THIS WEEK'S TOP STORIES
Highway 17: Median plan opponents will prepare an alternative
By Charles Swenson
Opponents of a $2.5 million plan that will remove the paved median from Highway 17 in the Pawleys Island area were rebuffed by local and state officials when they presented a list of changes to the project this year.
But they have now hired a traffic planner and will start again.
The plan was the subject of a series of meetings in the winter of 2012. Business owners who said they weren’t aware of the project or didn’t think their concerns were taken into account began lobbying last fall to halt the project.
The work, due to start in 2014, will create a raised median between Waverly Road and Baskervill Drive to restrict left turns. New traffic signals are proposed at the post office and in front of Fresh Market. There will be 10 median cuts to allow left turns and U-turns.
Steve Goggans, owner of SGA Architects in Pawleys Business Center, submitted a critique on behalf of opponents to Mark Hoeweler, assistant director of Waccamaw Regional Council of Governments and a staff member for the Grand Strand Area Transportation Study Policy Committee. He raised objections to the location of the new signals and said the plan will restrict access to side streets that give local traffic an alternative to Highway 17. He also questioned the safety of the U-turn concept.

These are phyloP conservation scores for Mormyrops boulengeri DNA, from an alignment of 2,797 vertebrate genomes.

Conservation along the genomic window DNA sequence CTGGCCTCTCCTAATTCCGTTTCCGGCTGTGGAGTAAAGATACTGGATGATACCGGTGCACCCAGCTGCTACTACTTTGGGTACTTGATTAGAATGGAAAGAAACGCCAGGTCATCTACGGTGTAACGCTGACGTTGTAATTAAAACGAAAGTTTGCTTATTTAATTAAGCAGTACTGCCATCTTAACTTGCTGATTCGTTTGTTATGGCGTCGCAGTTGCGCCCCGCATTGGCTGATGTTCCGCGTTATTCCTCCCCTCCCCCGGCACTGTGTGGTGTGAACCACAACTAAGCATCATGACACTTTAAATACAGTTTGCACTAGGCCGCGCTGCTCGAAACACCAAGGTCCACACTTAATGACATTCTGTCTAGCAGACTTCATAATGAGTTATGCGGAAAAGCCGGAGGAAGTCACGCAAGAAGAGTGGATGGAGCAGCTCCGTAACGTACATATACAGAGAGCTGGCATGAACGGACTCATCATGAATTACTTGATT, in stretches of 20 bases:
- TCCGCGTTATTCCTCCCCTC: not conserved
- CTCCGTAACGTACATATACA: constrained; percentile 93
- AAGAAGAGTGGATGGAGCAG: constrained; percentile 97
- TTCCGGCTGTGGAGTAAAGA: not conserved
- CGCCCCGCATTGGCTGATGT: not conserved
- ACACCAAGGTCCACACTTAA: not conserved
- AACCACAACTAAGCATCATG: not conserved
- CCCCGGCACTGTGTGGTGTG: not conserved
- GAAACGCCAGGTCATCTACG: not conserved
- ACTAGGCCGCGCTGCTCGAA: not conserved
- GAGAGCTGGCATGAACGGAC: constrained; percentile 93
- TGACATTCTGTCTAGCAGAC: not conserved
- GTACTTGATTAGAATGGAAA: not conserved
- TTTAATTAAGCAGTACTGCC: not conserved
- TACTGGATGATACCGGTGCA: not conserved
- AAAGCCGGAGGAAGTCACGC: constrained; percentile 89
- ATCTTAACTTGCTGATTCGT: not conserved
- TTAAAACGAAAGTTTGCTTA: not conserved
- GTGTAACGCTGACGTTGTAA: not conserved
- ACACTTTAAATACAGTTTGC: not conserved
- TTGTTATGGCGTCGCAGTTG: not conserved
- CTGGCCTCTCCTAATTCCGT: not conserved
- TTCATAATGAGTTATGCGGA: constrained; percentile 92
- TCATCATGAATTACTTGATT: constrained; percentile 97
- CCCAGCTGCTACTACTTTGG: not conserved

Hoeweler said state Department of Transportation staff and county planning staff reviewed the objections. “I don’t see where the issues raised amount to a serious flaw in the design,” he told Goggans.
“We’ve been very thorough in looking at this,” Hoeweler said this week. “We didn’t flip a coin.”
There will still be access to side streets, even if some are restricted from left turns, he said.
But Goggans said 110 area business owners oppose the plan. A group of them have hired a traffic planner from Charleston to come up with an alternative.
The current proposal “will disturb if not destroy the overall business aesthetic of Pawleys Island,” Goggans said.
Without changes, it will lead to strip commercial development, he said. That has given opponents a theme that they hope will resonate: Don’t Strip the Neck.